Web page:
The effects of different levels of acute stress on blood parameters in rainbow trout Oncorhynchus mykiss were examined. Experimental fish were exposed to a combination of stressors, including handling, confinement, and thermal shock, and were bled 30 s to 30 min later. Control fish were sampled quickly without intentional stress. Two activities of blood were investigated: (1) whole-blood clotting (coagulation) times and (2) the ability of heparinized plasma to influence the survival of yeast soaked in this plasma and subsequently exposed to trout phagocytes. The speed of blood clotting increased with increasing levels of stress, whereas blood from many resting fish failed to clot. Yeast incubated in plasma from stressed fish before exposure to pronephric phagocytes experienced a greater reduction in colony-forming units (cfus) than yeast incubated in plasma from resting fish. Different levels of stress did not induce significant differences in reduction of yeast cfus. These data support the idea that acute stress may actually stimulate primary defense mechanisms rather than suppress them. Furthermore, whole-blood clotting times seemed to be reliable indicators of the severity of stressors to which fish were exposed. We postulate that factors appearing in blood very quickly, such as catecholamines and specific plasma proteins, play important roles in both the killing activities of phagocytes and the blood-clotting process.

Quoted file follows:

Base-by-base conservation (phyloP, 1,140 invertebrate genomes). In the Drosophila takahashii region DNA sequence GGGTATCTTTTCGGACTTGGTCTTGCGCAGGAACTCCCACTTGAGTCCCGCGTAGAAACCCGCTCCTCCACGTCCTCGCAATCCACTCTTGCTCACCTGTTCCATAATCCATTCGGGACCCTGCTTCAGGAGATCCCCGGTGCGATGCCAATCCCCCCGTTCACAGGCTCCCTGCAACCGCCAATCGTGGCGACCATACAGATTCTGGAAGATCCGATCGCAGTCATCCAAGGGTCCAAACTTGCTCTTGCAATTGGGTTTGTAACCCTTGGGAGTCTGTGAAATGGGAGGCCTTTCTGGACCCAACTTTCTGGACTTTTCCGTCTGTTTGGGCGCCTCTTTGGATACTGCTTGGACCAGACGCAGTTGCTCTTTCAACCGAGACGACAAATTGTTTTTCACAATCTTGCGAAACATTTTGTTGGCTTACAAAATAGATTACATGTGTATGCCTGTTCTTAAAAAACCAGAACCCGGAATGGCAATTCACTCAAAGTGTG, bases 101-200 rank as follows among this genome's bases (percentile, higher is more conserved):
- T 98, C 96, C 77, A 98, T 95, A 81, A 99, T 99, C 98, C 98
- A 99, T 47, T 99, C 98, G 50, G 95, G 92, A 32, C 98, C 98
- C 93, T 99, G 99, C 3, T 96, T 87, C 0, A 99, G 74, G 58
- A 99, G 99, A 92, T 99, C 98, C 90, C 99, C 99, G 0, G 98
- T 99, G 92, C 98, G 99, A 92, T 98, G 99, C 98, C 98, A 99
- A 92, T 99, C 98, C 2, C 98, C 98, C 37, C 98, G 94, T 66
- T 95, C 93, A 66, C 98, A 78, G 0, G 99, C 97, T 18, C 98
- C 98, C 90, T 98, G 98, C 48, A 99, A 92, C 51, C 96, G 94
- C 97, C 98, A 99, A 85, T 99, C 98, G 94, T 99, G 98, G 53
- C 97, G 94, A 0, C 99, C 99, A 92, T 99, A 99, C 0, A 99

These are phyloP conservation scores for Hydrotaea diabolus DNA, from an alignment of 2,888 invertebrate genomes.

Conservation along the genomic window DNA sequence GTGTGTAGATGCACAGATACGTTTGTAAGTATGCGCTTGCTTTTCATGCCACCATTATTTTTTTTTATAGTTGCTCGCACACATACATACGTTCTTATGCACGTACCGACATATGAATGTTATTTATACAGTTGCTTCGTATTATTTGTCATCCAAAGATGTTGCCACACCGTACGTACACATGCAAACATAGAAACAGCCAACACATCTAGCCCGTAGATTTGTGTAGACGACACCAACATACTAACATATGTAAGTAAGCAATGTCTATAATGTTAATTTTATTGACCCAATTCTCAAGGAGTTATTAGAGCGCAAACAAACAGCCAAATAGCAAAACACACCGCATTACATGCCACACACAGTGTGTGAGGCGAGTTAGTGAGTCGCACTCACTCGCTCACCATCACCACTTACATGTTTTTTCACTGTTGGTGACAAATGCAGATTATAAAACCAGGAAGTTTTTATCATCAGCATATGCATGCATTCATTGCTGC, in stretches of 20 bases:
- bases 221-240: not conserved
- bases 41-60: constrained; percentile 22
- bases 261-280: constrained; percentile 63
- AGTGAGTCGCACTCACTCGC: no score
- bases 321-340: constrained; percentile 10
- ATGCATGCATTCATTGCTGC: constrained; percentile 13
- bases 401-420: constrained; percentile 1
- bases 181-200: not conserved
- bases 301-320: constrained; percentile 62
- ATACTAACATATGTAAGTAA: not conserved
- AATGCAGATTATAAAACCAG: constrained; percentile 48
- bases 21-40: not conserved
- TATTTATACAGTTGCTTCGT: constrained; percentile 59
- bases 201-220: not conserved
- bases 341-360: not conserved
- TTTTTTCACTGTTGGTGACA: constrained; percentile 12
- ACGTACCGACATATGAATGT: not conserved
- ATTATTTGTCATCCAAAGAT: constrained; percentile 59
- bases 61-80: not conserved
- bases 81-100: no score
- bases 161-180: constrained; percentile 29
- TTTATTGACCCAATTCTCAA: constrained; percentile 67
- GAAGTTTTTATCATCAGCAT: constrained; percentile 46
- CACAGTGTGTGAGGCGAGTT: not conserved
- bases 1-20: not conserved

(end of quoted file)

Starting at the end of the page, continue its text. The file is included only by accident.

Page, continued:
|Journal||Journal of aquatic animal health|
|Publication status||Published - 1997|